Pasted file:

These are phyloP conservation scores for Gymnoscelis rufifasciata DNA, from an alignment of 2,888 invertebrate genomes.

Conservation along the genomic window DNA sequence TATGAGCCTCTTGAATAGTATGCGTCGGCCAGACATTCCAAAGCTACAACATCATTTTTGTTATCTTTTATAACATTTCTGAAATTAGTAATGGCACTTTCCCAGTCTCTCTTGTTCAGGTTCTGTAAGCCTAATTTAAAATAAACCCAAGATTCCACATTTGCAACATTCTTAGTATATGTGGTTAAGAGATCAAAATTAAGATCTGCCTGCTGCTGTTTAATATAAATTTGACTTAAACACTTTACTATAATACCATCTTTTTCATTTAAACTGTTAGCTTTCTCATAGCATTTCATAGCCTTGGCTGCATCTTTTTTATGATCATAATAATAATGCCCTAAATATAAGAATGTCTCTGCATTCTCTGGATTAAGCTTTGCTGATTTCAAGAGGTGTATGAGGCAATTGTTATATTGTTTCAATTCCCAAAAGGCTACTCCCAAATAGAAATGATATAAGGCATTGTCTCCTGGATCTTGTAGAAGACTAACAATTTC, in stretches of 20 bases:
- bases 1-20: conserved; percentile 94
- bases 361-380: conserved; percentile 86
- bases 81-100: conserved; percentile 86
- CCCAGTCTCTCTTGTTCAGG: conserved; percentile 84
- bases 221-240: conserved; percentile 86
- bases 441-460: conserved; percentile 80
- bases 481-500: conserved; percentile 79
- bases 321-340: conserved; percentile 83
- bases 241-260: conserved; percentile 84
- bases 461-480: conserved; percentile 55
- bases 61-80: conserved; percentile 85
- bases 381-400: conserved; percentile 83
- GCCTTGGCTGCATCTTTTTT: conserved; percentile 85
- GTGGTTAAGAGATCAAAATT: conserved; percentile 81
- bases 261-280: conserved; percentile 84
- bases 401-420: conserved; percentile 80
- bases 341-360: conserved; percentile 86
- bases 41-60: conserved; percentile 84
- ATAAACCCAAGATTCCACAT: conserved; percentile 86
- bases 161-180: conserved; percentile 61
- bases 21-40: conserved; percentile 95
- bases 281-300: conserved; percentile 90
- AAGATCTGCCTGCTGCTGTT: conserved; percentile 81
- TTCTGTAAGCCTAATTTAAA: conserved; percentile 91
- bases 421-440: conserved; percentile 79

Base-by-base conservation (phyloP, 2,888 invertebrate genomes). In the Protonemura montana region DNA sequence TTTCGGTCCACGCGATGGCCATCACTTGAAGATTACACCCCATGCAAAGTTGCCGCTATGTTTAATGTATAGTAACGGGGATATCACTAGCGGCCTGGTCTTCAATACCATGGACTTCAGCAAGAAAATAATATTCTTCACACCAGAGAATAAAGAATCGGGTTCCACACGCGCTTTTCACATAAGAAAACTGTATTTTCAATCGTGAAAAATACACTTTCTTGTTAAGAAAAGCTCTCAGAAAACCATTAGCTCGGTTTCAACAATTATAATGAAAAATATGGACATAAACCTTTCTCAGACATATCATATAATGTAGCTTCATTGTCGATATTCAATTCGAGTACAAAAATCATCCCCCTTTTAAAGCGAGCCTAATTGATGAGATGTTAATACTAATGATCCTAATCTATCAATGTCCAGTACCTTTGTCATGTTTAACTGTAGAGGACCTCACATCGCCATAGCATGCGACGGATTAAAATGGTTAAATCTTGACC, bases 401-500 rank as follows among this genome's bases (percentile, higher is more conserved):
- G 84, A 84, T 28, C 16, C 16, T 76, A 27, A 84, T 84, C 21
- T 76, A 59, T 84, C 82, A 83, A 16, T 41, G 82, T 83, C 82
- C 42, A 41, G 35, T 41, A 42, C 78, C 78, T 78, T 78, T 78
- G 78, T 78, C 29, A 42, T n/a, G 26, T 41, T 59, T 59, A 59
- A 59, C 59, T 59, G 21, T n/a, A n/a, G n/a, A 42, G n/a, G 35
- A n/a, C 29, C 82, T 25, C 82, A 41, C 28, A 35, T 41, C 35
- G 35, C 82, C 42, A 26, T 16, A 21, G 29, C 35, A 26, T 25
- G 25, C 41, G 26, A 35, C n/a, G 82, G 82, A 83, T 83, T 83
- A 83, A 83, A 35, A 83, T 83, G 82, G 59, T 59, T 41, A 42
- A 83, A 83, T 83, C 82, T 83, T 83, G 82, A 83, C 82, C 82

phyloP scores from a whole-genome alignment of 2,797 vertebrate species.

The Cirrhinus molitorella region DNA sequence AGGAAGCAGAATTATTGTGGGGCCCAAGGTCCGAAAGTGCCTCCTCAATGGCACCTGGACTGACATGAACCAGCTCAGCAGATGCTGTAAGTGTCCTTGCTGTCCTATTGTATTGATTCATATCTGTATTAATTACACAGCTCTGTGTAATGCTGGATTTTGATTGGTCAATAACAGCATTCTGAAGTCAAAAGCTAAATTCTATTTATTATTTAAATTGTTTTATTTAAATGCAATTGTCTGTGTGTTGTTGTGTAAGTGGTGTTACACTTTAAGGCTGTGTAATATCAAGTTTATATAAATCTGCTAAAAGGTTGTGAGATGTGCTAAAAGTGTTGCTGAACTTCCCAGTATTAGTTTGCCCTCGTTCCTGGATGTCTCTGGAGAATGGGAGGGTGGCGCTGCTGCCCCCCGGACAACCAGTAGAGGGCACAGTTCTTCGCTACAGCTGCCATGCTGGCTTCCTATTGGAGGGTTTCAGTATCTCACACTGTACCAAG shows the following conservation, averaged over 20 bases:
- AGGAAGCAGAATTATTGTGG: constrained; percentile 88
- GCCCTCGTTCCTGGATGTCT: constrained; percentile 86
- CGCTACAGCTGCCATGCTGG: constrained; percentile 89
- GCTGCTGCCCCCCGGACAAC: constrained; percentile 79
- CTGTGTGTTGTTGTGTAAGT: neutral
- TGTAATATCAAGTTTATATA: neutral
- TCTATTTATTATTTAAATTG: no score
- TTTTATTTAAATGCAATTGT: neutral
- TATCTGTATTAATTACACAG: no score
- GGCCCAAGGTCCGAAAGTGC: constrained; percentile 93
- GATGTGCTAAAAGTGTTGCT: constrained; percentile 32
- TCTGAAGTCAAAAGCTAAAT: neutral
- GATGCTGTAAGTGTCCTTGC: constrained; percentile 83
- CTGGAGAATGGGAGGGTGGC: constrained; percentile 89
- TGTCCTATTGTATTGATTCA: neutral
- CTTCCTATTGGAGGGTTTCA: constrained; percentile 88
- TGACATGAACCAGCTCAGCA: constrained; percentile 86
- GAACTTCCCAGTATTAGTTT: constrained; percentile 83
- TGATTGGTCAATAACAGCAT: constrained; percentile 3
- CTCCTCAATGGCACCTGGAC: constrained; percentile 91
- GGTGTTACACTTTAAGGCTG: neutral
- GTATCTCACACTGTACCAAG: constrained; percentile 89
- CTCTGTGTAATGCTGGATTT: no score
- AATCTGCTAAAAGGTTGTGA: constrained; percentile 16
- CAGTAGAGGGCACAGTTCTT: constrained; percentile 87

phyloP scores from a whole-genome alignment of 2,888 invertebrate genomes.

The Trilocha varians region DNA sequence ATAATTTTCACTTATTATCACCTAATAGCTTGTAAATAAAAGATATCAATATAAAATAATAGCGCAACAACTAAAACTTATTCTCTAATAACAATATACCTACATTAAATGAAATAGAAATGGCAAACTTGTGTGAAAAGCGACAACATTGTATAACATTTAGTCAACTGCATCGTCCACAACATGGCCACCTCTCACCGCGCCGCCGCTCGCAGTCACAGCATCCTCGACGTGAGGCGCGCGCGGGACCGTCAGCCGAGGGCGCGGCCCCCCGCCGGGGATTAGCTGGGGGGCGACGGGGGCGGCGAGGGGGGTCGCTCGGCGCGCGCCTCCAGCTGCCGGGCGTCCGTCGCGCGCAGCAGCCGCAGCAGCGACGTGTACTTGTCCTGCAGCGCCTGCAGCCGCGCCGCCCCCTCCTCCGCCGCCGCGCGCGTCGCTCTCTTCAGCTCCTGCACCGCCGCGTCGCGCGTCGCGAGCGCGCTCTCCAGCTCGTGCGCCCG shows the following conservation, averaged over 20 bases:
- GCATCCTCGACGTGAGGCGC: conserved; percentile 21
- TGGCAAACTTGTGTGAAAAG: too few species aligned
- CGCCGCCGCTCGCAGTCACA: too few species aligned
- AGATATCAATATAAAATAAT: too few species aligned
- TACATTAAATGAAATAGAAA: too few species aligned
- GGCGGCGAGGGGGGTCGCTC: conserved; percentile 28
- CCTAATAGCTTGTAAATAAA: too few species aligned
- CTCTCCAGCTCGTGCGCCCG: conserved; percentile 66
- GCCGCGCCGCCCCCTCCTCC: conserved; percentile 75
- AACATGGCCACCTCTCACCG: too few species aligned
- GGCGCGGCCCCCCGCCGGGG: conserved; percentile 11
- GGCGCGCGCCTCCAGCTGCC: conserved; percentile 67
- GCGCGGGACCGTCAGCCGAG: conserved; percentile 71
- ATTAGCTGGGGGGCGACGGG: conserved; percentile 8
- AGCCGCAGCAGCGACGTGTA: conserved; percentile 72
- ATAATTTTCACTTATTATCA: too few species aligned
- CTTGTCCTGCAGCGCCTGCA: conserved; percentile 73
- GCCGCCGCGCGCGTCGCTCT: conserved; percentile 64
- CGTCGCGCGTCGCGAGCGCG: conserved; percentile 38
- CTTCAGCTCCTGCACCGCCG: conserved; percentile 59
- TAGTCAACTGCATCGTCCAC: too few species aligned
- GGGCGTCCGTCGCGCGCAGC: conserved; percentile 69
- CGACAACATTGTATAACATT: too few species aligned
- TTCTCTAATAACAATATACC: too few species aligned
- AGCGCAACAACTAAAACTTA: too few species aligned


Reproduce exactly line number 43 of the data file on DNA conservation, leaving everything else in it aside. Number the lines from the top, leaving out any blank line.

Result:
- CGCTACAGCTGCCATGCTGG: constrained; percentile 89